Thursday, September 29, 2016

Yep, Behind Again

When we left Salida (about two weeks ago), we made it about 60 miles south and stayed a night in the parking lot of Russell Lakes State Wildlife Area.

It was really nice and we saw lots of waterfowl.  However I got really horrible pictures, like this one of some American Avocets.

The next day we climbed over Wolf Creek Pass, where there are actual snowsheds.
 (Those are bugs on the windshield, not snow.)

We stretched our legs with a short hike to Treasure Falls.

Then we drove through Pagosa Springs, a very touristy town with lots of hot spring resorts along the San Juan River.

We don't do hot springs, but the area has some fine hiking and public land to park on.  We found a spot, then took the car to meet up with some of our Mesa winter neighbors who summer in the area.  Charles is one of those Renaissance men who can do anything.  One day he saw a program on tree houses and decided to build one for when the grandkids come to visit.  So cute.

And he demonstrates his artistic side by making chain saw sculptures.

When we returned to the rig, the sky was gorgeous, although it might have been because of the controlled burning in the area.

I really hate those controlled burns, but I guess that's better than uncontrolled burns.

Wednesday, September 21, 2016

Browns Canyon NM

As I’ve mentioned many times, Salida is one of my favorite towns with its active lifestyle, scenic mountains, and nearby hiking.  We thoroughly enjoyed our stay although the mountains were not snow covered like in this mural. 

During this visit, we hiked some of the nearby Browns Canyon, a fairly new national monument as of 2012.  Our hike took us along the beautiful Arkansas River. 

The water is just crystal clear.

The Arkansas is known for whitewater rafting.  Unfortunately we didn’t see any during our hike as it was during the week and late in the season, but we wondered if this was evidence of a raft that didn’t make it.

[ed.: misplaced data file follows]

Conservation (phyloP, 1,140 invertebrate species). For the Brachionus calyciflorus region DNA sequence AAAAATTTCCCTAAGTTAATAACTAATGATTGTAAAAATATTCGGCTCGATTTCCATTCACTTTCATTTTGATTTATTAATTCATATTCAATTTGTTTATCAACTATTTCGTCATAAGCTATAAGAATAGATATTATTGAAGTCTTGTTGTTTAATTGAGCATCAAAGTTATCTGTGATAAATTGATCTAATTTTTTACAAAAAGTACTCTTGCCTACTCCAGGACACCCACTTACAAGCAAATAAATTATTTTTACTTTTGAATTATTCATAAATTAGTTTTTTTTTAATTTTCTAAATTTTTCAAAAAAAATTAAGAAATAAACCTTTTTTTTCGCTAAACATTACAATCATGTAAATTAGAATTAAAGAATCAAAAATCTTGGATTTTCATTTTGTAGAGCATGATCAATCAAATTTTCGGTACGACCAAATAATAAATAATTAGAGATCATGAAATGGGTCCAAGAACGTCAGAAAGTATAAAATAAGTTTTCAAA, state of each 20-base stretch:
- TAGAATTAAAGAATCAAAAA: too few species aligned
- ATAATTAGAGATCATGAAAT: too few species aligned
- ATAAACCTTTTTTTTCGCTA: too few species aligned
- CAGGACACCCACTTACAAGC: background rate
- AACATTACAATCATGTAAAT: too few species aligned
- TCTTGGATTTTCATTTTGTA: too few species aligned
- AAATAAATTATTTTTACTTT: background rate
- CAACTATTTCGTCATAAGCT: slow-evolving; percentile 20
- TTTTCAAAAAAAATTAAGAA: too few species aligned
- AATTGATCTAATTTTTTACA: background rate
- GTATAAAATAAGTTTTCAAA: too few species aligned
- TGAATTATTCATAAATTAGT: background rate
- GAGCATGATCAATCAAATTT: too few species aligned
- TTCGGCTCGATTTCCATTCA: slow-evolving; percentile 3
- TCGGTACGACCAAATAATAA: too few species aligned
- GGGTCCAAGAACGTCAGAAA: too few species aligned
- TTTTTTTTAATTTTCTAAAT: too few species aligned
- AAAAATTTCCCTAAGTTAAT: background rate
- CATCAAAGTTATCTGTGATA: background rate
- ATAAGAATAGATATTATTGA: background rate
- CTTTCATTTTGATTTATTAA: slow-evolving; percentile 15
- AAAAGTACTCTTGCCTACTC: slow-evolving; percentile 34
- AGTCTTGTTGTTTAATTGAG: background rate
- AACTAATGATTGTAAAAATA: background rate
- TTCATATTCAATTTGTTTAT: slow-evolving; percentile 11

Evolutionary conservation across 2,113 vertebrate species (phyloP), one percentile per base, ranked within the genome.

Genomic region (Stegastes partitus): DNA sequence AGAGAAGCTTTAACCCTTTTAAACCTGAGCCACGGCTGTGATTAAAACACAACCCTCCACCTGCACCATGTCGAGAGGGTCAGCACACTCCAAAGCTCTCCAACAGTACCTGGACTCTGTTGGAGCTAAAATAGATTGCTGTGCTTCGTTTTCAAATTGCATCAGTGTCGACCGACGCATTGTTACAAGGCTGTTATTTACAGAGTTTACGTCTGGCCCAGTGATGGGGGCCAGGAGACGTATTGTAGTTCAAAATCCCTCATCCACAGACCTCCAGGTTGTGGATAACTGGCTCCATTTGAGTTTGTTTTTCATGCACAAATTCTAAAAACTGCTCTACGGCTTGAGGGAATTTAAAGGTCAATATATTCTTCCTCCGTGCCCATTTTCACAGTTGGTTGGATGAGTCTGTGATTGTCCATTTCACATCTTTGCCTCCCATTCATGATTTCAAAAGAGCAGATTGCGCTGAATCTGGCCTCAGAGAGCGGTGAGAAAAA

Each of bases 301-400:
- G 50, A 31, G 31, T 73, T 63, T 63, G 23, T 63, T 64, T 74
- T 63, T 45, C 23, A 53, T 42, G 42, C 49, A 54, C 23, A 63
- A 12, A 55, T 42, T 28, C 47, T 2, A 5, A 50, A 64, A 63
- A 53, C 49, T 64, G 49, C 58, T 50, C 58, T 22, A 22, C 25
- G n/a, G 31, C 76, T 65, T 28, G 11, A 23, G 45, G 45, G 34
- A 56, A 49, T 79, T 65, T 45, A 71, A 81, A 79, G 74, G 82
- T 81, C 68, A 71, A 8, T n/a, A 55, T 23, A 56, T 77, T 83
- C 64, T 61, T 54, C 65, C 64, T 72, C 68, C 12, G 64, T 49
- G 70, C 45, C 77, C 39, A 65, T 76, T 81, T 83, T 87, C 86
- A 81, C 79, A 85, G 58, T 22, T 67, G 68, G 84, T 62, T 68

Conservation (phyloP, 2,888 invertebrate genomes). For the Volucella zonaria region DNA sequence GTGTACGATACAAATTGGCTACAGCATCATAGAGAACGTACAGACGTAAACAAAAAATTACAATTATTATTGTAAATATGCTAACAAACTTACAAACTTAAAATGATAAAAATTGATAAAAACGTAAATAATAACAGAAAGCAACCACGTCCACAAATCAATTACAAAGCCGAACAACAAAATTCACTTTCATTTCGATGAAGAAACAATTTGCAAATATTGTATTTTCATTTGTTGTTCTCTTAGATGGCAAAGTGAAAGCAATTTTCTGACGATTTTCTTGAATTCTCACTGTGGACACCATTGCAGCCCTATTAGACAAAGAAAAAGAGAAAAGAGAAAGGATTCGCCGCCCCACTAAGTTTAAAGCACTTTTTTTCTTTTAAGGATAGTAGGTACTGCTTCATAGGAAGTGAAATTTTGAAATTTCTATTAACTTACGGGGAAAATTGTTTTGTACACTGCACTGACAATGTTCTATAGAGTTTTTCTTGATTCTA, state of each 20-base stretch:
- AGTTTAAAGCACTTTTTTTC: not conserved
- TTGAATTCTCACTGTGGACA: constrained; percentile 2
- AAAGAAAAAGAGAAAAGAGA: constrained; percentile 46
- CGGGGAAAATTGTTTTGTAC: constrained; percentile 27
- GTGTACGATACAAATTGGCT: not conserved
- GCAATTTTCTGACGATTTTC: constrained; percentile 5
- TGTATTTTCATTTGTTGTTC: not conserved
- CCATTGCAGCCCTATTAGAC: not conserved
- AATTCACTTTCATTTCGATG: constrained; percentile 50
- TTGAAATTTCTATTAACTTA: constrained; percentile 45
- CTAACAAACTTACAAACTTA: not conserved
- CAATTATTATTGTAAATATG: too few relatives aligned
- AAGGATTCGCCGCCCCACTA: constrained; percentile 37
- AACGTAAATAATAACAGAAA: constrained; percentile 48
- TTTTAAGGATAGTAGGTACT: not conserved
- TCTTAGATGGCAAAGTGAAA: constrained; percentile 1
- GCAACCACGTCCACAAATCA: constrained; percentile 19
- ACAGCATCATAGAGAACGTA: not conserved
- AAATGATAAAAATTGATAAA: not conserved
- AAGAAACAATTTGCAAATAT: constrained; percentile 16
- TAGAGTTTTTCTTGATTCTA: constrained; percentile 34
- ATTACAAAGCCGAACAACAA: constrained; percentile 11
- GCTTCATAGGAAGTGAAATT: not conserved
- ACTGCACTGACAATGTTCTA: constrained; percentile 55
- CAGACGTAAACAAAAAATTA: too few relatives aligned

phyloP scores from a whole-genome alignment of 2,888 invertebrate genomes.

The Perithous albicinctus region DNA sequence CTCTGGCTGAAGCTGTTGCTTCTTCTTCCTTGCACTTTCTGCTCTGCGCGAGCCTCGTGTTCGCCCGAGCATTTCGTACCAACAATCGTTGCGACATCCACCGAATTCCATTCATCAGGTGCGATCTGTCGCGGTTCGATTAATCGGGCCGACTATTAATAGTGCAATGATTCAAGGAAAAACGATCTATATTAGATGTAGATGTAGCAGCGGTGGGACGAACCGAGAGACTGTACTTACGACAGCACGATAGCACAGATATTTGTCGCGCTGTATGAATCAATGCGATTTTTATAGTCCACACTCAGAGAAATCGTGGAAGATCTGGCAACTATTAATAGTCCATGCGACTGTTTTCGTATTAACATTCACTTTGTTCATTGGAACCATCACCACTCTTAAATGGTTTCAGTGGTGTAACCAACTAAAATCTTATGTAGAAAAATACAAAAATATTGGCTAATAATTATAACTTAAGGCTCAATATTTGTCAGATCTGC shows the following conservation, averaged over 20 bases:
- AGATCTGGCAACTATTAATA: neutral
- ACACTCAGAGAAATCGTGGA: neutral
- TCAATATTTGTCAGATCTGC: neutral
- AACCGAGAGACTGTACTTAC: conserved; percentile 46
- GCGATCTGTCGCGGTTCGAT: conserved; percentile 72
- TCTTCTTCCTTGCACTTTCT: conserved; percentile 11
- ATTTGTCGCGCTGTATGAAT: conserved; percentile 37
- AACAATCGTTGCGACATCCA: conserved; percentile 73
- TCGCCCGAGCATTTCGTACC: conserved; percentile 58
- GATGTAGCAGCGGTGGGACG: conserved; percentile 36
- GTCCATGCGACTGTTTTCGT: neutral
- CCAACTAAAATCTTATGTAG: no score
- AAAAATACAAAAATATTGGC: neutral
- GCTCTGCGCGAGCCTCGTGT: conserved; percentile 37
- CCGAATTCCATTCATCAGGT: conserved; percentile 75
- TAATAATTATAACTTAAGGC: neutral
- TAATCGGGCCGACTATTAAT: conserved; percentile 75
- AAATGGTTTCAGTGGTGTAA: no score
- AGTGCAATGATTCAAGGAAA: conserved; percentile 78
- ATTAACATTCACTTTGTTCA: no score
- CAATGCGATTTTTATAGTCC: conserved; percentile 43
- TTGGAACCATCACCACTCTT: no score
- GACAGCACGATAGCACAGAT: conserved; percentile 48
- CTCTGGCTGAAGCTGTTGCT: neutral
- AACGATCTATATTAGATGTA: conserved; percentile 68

We had a gorgeous day to admire the canyon walls.  I do love rocks, you know. 

Monday, September 19, 2016

On to Salida

But first, I was so excited to post about Bishop Castle that I forgot to mention an unusual car that we saw parked there – the Witch Car.  The picture doesn’t really do it justice.  All the decorations are just beautifully done.

We spoke to the creators and they were on their way to a decorated car show.  Wouldn’t that be fun to see?

We also enjoyed our car ride to and from the castle, especially the part though Rattlesnake Gulch.

The next day, we continued west on US 50.  At Canon City, the road climbs to bypass the famous Royal Gorge.  I am so angry at the prices charged to experience the gorge that I will never go back.  They have bundled all the touristy activities and made it almost impossible to just get a picture of the gorge and bridge.  But the drive around it has its own charm.

Then we followed the Arkansas River, another gorgeous drive,

To the free BLM Salida East campground.  No services, not even trash, but conveniently located just outside of one of our favorite towns, Salida, Colorado.

Saturday, September 17, 2016

Bishop Castle

Located high in the mountains of the San Isabel National Forest, southwest of Pueblo, Colorado, is one of those roadside attractions that just have to be seen to be appreciated.  Bishop Castle is a lifetime project of Jim Bishop.  He bought the land for $450 and has been building his 'castle' since he was 15.  It's truly awe-inspiring.

The tallest tower (so far) is 160 feet.

I liked the dragon guard.

Here's a picture of Mr. and Mrs. Bishop from 1967.
(Quite a hunk, huh?)